Social Media and the US Government

Social media are an extremely important tool of communication and socialization in the 21st century. Twitter, Facebook, YouTube, Yahoo and other Internet giant services are increasingly becoming the norm of socialization in today’s society. Statistics indicate that about half of the population in America use social media on a daily basis with the numbers rising with each passing day. Apart from acting as an instrument of socialization and entertainment, social media are rapidly gaining more power in influencing today’s political, economic and social matters.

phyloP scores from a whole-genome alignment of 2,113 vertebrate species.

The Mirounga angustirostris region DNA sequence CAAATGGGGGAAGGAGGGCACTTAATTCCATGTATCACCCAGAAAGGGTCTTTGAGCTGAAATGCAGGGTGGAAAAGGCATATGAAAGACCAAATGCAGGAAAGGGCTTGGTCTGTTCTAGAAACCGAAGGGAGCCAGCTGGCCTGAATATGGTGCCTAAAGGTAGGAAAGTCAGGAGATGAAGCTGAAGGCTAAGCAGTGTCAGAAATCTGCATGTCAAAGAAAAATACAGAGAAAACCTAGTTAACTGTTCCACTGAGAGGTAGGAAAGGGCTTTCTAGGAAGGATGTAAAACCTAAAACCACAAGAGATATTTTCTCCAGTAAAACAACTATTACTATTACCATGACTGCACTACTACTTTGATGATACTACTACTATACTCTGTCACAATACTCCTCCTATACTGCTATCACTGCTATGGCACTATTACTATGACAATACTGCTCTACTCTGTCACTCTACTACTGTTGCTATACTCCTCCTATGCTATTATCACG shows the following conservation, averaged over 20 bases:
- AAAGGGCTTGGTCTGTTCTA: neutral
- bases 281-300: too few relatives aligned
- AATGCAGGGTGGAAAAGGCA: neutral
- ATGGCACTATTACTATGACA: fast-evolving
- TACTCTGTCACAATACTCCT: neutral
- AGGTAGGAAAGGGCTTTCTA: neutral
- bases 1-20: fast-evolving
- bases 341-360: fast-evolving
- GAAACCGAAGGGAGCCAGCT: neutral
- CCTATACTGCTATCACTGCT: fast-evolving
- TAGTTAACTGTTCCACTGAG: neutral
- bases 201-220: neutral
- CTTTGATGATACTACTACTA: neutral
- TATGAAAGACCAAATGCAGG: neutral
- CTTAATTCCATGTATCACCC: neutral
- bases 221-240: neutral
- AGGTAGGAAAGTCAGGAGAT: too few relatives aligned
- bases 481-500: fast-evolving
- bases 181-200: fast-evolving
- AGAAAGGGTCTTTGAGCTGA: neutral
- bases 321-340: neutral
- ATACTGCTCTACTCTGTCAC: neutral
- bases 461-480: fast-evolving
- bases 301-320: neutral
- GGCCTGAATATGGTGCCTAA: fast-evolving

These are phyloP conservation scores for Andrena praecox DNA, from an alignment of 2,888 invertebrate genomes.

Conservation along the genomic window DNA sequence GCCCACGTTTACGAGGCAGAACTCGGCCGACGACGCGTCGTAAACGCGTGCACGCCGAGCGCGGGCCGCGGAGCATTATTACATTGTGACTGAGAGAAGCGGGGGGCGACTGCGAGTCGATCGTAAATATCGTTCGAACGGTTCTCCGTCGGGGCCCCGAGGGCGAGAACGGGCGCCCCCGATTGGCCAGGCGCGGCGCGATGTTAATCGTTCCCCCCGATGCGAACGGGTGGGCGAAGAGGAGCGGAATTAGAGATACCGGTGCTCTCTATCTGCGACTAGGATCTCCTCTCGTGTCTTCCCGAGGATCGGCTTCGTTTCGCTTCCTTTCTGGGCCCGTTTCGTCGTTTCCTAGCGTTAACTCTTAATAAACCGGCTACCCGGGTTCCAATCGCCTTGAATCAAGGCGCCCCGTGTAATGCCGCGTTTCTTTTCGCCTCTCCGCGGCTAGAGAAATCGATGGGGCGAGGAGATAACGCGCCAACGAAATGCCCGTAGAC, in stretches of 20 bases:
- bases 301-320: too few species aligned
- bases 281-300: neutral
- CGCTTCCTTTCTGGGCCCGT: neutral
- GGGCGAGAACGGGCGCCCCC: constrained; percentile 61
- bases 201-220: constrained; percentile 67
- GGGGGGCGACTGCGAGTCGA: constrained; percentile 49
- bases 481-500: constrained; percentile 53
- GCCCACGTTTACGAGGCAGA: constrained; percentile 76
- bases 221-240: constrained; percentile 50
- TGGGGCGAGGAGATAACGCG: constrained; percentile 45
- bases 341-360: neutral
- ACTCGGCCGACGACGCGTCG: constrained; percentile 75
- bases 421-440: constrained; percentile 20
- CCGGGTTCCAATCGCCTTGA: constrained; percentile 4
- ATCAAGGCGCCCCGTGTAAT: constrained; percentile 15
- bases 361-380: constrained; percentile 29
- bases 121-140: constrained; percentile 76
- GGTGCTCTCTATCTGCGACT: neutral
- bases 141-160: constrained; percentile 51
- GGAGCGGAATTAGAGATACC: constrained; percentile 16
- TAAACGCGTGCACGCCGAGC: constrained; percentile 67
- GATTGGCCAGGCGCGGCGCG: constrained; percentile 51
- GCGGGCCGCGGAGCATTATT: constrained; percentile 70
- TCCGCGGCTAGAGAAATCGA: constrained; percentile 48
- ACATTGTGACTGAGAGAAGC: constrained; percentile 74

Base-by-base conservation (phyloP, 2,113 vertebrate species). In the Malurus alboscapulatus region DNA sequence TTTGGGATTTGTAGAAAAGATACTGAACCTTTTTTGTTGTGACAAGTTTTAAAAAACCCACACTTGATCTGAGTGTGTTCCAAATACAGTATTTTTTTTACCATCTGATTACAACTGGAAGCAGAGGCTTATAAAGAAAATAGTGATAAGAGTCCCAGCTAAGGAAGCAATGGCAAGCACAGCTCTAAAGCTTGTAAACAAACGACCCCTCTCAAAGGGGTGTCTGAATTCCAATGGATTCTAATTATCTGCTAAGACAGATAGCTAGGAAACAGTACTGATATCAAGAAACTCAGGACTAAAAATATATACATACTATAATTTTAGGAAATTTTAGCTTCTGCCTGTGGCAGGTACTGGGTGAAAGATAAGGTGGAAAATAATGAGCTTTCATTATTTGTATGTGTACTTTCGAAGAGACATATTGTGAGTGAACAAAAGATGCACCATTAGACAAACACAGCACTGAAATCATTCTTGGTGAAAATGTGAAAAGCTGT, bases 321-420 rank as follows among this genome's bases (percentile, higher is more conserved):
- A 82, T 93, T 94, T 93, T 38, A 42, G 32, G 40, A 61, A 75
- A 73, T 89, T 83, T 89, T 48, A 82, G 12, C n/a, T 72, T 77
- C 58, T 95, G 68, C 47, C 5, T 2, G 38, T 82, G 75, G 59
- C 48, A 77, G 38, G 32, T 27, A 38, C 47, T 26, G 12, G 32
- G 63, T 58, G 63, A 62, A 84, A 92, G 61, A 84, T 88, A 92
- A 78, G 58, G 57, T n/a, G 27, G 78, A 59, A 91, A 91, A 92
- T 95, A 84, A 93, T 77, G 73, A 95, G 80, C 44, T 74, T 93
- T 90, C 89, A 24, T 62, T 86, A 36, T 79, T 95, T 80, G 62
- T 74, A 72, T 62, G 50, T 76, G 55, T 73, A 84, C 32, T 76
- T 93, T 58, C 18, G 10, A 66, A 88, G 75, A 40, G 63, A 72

Unlike traditional media that have for a long time been conservative and reluctant to openly discuss sensitive issues, social media provide an alternative platform, which is uncensored and rather provocative. It is in the light of this kind of freedom that the US government seeks to monitor social media with the aim to regulate the movement of information. The following paper discusses how the National Security Agency (NSA) is using social media corporation to disclose information. In addition, the paper highlights the reaction of social media CEOs and the agreement in relation to information disclosure between the US government and social media websites.